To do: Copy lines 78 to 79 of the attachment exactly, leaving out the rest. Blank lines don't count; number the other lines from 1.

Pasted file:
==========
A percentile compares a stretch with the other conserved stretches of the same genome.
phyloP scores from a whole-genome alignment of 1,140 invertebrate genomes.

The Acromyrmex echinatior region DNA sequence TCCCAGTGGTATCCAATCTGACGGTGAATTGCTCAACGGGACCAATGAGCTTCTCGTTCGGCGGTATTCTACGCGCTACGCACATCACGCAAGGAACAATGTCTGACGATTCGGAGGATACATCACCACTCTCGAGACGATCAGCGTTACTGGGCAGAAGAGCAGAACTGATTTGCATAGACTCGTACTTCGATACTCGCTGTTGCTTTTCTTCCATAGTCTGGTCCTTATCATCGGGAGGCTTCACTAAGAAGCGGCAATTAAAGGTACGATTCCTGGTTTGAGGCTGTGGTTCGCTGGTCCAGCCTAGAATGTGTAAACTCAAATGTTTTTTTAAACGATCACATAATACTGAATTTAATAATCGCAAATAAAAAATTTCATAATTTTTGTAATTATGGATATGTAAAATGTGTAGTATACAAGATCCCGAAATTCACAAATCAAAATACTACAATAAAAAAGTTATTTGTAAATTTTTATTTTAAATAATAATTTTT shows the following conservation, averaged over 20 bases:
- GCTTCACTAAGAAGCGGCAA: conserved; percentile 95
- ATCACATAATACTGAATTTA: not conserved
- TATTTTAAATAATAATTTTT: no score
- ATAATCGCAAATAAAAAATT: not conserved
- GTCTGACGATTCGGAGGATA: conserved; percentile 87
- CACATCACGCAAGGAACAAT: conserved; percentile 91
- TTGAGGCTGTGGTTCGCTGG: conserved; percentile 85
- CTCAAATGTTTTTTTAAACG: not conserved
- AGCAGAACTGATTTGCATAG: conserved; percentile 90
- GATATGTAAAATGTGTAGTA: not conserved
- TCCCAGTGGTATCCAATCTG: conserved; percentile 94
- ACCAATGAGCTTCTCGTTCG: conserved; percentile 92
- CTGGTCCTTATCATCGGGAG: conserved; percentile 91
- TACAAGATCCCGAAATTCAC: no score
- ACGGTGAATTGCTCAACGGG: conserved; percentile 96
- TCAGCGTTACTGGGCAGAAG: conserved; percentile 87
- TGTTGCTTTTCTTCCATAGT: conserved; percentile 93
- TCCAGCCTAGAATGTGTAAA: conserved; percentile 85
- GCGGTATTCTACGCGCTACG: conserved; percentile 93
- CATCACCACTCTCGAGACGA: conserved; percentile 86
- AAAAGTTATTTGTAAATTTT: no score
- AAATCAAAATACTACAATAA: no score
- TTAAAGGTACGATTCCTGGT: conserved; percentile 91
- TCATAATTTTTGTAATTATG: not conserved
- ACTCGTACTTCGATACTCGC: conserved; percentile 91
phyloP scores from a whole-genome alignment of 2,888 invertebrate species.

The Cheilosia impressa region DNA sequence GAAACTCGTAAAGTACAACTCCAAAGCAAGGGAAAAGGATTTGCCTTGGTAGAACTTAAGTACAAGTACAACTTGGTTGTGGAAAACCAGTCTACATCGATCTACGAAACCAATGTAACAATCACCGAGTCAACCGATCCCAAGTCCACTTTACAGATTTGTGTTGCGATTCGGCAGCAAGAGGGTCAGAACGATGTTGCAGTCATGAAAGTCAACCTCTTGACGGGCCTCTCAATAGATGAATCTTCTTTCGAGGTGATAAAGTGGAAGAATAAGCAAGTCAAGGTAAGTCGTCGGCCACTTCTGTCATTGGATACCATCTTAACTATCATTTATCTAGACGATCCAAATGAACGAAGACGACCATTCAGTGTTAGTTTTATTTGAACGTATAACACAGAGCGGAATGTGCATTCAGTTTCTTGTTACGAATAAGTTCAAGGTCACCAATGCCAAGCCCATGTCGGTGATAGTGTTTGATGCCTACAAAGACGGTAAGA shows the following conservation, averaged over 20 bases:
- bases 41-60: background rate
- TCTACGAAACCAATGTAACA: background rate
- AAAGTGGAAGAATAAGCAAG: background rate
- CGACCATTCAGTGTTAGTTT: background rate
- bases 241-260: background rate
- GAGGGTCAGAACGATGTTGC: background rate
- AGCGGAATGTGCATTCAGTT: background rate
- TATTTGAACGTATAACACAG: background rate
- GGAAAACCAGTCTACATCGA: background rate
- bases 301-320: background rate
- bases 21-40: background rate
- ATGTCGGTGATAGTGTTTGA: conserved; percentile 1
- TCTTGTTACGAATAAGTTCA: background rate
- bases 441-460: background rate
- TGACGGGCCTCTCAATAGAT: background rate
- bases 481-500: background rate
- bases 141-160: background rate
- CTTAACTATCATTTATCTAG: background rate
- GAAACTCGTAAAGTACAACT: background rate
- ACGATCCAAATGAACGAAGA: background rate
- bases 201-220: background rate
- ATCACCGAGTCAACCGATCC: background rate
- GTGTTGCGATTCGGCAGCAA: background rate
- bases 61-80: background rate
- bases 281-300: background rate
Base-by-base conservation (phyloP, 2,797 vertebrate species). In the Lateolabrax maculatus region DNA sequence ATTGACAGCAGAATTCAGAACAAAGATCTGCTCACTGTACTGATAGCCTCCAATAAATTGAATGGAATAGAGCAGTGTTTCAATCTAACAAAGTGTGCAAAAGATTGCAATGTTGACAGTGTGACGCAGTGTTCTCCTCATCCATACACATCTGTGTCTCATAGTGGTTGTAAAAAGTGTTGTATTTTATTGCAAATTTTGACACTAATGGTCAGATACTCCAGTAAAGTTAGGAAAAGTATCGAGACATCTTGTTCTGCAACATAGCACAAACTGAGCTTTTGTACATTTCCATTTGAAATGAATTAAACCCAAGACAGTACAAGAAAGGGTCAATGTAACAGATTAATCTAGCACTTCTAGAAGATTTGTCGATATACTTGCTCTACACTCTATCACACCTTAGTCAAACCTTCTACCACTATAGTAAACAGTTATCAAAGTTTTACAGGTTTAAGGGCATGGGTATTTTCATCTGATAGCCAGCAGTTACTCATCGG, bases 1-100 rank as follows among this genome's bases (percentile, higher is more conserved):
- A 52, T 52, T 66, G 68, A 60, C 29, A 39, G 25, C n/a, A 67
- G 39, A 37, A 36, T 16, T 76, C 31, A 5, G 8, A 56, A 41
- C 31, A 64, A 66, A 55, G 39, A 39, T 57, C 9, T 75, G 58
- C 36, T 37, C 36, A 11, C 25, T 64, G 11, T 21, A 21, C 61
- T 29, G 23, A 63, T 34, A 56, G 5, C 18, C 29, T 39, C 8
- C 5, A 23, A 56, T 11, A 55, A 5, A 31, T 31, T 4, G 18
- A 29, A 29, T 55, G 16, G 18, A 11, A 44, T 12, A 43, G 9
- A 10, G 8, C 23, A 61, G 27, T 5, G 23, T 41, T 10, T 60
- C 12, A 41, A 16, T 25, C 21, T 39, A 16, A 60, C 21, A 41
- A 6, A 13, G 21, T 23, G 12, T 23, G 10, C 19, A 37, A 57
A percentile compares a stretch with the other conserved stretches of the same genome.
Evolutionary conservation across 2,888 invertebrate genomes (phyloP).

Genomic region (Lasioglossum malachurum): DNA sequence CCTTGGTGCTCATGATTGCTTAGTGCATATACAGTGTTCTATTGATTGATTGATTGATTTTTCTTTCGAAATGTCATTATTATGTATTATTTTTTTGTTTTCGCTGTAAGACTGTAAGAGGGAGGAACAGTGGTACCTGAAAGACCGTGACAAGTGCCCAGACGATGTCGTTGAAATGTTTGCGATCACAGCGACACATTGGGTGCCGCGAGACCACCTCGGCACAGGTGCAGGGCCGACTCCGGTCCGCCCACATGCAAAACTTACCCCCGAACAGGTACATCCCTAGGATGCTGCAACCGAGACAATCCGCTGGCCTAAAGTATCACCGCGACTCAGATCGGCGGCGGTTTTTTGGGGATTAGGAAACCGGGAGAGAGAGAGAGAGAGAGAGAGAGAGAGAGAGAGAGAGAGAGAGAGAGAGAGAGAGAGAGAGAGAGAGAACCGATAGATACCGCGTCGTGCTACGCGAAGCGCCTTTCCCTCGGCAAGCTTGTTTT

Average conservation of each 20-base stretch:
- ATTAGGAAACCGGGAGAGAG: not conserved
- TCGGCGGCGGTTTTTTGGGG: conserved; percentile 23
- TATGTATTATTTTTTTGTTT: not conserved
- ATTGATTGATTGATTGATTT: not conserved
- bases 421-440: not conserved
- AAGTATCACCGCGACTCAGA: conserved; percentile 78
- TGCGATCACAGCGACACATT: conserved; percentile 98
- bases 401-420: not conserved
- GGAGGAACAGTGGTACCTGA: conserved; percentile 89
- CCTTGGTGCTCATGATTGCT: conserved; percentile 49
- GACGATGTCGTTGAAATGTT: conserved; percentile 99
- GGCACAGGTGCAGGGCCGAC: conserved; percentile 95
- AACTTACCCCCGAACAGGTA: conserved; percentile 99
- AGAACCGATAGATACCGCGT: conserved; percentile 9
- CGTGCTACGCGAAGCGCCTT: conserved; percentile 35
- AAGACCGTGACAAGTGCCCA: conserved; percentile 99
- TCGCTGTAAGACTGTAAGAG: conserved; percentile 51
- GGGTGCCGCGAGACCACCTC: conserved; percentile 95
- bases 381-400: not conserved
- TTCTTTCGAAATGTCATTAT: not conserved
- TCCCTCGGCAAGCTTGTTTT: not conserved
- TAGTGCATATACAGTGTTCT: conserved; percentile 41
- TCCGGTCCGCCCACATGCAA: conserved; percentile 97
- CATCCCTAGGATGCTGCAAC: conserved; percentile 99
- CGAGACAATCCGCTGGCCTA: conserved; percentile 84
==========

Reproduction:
- bases 401-420: not conserved
- GGAGGAACAGTGGTACCTGA: conserved; percentile 89